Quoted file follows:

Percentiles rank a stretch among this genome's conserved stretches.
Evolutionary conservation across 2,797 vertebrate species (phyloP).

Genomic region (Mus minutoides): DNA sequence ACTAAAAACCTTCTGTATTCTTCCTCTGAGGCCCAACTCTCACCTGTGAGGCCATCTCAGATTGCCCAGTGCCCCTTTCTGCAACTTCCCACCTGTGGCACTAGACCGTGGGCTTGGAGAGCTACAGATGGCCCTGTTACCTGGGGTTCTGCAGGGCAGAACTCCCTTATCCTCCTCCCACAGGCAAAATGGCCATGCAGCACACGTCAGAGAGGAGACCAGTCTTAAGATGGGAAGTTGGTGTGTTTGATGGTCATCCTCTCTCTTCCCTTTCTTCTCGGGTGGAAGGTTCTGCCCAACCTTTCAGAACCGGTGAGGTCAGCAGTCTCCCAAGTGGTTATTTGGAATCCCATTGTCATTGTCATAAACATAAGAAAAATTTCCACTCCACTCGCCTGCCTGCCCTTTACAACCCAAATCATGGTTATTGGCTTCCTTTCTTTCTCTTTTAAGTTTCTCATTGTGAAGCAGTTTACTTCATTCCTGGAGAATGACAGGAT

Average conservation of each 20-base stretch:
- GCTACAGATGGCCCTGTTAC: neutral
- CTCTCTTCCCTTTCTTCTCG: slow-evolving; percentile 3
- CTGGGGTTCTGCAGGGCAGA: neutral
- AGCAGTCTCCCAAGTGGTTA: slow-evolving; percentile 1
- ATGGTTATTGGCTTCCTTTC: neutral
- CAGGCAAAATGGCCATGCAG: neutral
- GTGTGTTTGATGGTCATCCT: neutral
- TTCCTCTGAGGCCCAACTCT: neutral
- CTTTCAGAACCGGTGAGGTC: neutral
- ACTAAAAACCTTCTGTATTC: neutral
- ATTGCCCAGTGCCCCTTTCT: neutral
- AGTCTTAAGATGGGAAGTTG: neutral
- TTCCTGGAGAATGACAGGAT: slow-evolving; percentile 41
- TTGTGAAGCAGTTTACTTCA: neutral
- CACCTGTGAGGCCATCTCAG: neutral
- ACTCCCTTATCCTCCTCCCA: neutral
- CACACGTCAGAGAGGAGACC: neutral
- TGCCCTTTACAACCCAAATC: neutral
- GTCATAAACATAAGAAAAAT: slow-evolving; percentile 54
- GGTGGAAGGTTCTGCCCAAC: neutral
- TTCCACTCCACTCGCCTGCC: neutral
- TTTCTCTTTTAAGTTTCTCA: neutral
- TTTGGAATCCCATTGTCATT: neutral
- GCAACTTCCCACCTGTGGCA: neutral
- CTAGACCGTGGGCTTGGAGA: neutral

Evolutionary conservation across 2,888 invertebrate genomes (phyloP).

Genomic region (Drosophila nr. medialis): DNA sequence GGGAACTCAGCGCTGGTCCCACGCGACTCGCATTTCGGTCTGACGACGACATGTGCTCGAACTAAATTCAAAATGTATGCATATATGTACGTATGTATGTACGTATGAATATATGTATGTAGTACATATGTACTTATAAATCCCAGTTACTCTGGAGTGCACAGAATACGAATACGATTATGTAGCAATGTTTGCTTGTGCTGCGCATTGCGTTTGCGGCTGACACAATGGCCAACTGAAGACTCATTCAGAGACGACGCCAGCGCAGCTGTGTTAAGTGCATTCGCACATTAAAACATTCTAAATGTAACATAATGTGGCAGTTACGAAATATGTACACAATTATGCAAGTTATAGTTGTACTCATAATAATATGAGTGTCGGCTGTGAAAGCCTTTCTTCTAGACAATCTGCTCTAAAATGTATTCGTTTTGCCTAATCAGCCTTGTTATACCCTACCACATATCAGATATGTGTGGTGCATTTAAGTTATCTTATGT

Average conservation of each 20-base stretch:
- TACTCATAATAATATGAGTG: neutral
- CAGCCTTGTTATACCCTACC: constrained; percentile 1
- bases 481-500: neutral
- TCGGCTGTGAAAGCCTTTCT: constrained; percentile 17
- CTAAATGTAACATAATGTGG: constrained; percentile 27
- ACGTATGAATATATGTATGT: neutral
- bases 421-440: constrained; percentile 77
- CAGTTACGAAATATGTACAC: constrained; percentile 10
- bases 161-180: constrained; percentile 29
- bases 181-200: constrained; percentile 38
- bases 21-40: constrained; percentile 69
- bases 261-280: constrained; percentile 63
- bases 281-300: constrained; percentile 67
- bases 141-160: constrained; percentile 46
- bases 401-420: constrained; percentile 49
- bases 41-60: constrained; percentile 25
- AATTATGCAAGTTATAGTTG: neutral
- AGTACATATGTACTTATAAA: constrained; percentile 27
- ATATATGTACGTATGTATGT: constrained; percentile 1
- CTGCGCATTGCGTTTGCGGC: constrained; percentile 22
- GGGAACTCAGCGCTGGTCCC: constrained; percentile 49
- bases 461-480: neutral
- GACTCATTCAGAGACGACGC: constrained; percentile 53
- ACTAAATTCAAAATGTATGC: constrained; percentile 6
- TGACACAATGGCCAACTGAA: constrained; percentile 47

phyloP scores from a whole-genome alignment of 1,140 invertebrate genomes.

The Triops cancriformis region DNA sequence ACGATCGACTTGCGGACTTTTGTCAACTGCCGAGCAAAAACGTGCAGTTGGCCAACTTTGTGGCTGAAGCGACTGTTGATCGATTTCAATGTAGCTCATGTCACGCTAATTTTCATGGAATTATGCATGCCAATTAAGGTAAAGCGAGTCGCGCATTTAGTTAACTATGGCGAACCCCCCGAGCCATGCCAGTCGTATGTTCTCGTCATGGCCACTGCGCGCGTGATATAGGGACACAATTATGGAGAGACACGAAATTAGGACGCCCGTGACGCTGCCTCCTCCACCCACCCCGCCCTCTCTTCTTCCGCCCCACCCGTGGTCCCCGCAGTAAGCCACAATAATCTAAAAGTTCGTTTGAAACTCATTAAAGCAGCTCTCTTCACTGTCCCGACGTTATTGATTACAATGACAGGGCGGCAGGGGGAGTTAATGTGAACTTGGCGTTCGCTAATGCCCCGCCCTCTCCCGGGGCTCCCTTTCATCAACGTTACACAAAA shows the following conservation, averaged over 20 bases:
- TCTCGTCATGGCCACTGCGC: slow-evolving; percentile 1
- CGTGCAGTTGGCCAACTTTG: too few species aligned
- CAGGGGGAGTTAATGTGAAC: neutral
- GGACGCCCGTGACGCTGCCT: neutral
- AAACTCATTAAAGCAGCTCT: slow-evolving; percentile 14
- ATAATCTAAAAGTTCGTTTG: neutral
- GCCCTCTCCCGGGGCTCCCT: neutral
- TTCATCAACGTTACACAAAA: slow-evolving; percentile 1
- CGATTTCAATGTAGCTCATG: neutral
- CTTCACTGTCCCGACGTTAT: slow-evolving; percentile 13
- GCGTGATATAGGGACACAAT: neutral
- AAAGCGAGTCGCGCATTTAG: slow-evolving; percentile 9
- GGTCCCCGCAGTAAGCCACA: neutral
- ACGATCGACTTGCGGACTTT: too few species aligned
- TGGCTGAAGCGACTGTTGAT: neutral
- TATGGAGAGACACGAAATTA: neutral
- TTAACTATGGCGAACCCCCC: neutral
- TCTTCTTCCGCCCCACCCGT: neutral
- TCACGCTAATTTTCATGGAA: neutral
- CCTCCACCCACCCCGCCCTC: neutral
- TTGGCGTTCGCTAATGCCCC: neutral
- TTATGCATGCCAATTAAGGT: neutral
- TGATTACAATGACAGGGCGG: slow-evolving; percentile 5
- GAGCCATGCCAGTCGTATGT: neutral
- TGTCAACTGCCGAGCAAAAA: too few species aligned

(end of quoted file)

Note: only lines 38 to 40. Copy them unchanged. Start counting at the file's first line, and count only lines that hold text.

- ACGTATGAATATATGTATGT: neutral
- bases 421-440: constrained; percentile 77
- CAGTTACGAAATATGTACAC: constrained; percentile 10